How does Christianity appear to the world outside the church, to unbelievers and those who are hostile to religion? How do they perceive church buildings and the clergy? And what values do Christians and non-Christians share?
These are questions that I was led to contemplate as I researched my book, Virginia Woolf and Christian Culture. Woolf was not a believer in the conventional sense of the word. ‘I hate religion!’ she shouted at her friend, the composer Dame Ethel Smyth, after hearing her Mass in D performed at the Albert Hall. ‘Certainly and emphatically there is no God’, she wrote in a memoir towards the end of her life. My research into Woolf has been a very interesting dialogue: she has challenged me to reflect on what I do as an Anglican priest, but I’ve found a surprising amount of common ground too.
In a talk at Leeds Church Institute on 3rd October, I discussed three aspects of my debate with Woolf: social justice, sacred space and the clergy. These topics are all relevant to the church today and so Helen Reid of LCI invited Revd Prebendary Rose Hudson-Wilkin of Westminster Abbey (Chaplain to the Queen and the Speaker of the House of Commons, and Priest in charge of St. Mary-at-Hill, Hackney) to respond to my talk and discuss these questions from her own experience.
Although Woolf was not a believer, her extended family was extremely devout. Her Victorian ancestors were members of the Clapham Sect, an Evangelical group committed to social justice, most notably the fight against slavery. Woolf’s great-grandfather, James Stephen, who lived in the Caribbean for several years, helped Wilberforce in his campaign to end the slave trade; her grandfather, Sir James Stephen, wrote the Act to abolish slavery in 1833. For James Stephen, the struggle involved speaking out against society’s values: he was ostracized in the Caribbean for not keeping slaves; he resigned as an MP when Parliament did not support Wilberforce, and he wrote pamphlets urging people to vote out the government.
Woolf took on the mantle of the Stephen family when she spoke up for women’s rights, noting how much society depended upon the unpaid labour of women, and urging women to reject the establishment and criticize society from the outside.
My conversations with Woolf have made me aware of the importance of checking my privilege, reflecting on whether my practices are exclusive, and remembering that the church must speak out on behalf of the poor and disenfranchised.
Rose spoke powerfully about the importance of using your privilege to bring others along. Being an ‘establishment figure’ carries responsibility: you can access resources and you are going to be listened to, so you must use these gifts to help others. This is what the Clapham Sect men were doing when they spoke up against slavery. Rose compared herself to Esther, who spoke to the King of Persia on behalf of the Jews: she can represent the voice of the poor, like the people of Hackney, among politicians.
Rose added that we can only extract ourselves from the values of our society if we are thinking people who are informed and ask questions. We need to pause in our churches, in our families, and consider our values. Additionally, as women, we have to ask ourselves what we believe about who we are and how the world works: are we still steeped in the kind of patriarchy that sees women as helpmeets?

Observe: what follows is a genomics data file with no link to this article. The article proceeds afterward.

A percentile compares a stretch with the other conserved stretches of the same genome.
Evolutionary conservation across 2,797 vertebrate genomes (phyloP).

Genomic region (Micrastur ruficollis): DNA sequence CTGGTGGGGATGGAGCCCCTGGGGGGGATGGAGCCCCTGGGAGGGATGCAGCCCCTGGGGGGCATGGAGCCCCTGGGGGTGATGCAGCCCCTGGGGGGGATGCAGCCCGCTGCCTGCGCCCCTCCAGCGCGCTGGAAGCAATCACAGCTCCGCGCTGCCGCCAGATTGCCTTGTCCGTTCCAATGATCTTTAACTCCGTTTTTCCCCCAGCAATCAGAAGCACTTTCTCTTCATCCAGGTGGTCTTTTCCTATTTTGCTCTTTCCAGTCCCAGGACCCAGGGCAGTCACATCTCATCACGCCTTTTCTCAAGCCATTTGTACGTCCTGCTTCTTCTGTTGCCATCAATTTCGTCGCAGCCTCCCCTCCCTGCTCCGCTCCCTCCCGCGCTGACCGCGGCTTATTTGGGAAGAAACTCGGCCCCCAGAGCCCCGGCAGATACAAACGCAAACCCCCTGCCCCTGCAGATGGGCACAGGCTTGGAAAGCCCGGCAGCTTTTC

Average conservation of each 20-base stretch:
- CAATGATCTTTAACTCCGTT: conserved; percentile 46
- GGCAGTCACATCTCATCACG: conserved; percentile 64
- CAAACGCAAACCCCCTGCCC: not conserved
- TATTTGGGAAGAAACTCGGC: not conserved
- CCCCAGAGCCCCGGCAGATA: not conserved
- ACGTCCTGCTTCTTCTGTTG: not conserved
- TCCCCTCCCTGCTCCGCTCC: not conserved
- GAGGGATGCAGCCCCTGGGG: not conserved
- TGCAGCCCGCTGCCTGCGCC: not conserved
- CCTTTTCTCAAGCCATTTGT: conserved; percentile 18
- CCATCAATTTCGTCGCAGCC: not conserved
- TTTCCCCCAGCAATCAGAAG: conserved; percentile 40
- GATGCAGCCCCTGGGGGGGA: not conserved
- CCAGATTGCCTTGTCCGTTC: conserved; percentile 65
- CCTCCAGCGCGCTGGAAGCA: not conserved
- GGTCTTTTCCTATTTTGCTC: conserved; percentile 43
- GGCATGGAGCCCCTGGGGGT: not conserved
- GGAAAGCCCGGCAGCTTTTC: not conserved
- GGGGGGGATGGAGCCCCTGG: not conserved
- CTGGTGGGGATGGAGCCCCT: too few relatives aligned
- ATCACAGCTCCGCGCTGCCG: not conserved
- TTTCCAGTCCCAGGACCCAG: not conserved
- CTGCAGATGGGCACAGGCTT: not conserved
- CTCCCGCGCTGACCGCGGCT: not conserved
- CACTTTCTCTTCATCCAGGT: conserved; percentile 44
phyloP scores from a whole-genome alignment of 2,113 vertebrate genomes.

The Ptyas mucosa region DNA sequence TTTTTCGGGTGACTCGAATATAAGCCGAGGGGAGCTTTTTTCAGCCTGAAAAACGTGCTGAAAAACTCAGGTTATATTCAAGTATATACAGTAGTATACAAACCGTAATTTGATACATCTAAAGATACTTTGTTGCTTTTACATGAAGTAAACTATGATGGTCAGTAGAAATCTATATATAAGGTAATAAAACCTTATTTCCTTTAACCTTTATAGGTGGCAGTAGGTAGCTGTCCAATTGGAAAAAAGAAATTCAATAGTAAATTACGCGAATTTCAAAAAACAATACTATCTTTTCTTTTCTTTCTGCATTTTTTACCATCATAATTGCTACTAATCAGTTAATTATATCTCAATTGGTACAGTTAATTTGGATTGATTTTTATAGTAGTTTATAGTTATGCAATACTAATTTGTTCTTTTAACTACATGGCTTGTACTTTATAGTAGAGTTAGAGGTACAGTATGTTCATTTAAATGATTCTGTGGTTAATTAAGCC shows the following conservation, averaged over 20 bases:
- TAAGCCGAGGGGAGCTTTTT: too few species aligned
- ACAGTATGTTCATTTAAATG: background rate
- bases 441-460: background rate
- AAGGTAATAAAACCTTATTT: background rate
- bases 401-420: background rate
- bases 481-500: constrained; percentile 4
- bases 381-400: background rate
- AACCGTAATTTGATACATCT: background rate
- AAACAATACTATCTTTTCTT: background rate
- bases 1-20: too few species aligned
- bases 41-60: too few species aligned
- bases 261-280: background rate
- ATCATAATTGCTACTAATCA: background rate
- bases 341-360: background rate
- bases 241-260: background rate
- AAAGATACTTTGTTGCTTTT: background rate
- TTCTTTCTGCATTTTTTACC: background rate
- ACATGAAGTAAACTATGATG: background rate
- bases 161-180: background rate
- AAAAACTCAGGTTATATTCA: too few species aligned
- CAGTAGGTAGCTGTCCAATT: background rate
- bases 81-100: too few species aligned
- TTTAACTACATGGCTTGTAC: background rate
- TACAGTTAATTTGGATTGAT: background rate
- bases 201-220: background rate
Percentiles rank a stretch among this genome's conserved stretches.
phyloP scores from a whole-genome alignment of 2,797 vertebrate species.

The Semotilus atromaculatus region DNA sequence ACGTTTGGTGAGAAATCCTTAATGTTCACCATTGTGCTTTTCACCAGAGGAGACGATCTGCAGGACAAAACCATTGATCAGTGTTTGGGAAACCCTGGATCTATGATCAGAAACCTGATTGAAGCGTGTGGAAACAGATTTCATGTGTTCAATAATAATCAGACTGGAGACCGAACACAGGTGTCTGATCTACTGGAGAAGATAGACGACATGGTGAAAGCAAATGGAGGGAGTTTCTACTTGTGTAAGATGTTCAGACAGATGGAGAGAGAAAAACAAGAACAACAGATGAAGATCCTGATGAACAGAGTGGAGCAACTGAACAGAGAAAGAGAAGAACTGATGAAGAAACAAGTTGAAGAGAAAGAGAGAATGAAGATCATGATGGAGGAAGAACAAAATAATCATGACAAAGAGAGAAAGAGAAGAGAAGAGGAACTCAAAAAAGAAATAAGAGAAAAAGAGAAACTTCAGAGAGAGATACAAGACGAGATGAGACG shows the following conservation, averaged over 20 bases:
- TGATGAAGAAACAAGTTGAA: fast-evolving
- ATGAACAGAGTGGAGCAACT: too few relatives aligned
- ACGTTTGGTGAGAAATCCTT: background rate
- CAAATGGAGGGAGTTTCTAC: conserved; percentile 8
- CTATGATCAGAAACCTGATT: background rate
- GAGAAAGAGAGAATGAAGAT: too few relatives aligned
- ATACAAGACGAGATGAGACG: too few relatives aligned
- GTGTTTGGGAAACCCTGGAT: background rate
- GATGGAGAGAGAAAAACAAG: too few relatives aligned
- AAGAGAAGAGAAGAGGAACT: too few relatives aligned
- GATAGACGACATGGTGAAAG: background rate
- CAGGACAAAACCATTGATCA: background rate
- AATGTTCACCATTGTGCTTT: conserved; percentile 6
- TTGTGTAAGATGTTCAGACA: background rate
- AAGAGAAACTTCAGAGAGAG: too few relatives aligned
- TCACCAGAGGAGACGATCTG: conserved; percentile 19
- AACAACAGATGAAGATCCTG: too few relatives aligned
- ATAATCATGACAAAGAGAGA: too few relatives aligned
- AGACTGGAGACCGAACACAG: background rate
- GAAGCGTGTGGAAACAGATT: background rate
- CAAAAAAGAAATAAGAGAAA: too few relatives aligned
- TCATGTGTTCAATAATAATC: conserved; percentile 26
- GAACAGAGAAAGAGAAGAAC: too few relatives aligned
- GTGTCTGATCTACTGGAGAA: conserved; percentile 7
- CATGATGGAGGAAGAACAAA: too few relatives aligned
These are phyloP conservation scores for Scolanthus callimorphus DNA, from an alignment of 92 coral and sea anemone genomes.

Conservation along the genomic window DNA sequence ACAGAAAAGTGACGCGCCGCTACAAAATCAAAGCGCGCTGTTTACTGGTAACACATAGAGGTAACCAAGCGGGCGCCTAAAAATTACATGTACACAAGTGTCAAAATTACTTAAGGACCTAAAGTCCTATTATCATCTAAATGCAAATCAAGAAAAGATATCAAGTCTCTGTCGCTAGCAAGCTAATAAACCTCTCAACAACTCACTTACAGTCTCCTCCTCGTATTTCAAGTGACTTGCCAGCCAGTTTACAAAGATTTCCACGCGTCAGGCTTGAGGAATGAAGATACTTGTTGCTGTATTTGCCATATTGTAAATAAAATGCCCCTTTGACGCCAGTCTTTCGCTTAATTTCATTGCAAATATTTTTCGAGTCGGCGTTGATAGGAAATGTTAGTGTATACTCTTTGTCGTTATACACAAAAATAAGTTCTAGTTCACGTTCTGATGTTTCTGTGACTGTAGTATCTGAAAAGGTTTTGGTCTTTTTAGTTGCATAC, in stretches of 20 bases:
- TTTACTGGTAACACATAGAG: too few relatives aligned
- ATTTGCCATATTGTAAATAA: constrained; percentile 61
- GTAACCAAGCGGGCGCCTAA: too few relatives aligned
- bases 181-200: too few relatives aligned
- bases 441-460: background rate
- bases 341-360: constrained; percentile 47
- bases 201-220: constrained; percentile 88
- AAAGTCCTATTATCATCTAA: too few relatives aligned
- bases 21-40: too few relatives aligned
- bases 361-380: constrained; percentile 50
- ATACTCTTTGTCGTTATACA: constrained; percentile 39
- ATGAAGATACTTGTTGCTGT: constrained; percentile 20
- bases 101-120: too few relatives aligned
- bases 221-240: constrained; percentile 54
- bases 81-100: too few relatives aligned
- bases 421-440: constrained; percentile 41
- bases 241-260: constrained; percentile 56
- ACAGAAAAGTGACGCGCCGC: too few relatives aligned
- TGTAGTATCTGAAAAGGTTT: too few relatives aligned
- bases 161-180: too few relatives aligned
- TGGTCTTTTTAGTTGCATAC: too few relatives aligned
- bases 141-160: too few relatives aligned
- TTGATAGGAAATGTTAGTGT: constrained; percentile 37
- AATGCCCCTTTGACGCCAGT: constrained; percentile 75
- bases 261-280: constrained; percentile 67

My research has shown that Woolf loved visiting churches and cathedrals for peace and solace. However, she also pointed out that churches and cathedrals are built to express power: not so much the glory of God but the power of those who built them. In a quirky essay (written for Good Housekeeping magazine in 1932), she showed how visitors can overcome subservience to those in power by experiencing church buildings on their own terms, learning to laugh at the statues of great men in order to enjoy the peace and serenity of the space.
My studies have shown the importance of opening our churches to people of all faiths and none. Rose wholeheartedly agreed. But Woolf also raises questions as to how visitors experience our church buildings: she reminds us that people may not see our buildings as we would want them to and that that is no bad thing. Rose reminded us that churches should be clean and inviting, a space in which people can sit and be and experience the presence of the spirit. The tombs in churches are there as a reminder that in the midst of life we are in death: they give us a sense of holiness and the chance to pause and think about life.
Woolf was highly critical of the clergy, who were all male in her lifetime. She did, however, value some ministers like her local vicar at Rodmell, who was approachable and one of the community. Rose reminded us that the clergy should always love the people they are called to serve, walking with them and playing a key role in the life of the community.
Woolf recognized that women had spiritual gifts that the church of the time was ignoring. In her 1938 essay Three Guineas, she celebrated the ancient prophetesses who received divine wisdom, and she reminded the church of her day that Jesus and St Paul had female disciples. In these and other examples, I find much in Woolf that affirms my calling as a female priest – but she also makes me aware that the church has often been hostile to women and that I should constantly review its values. Rose agreed, putting it beautifully and succinctly: we should celebrate being female priests, but we should take care not to model ourselves on men.
Churches today are called more and more to reach out and serve people whoever they are and to meet people wherever they are in life’s journey. As my dialogue with Rose showed, Virginia Woolf’s observations offer us much food for thought as we seek to do these things.
De Gay, Jane (2018) Virginia Woolf and Christian Culture Edinburgh University Press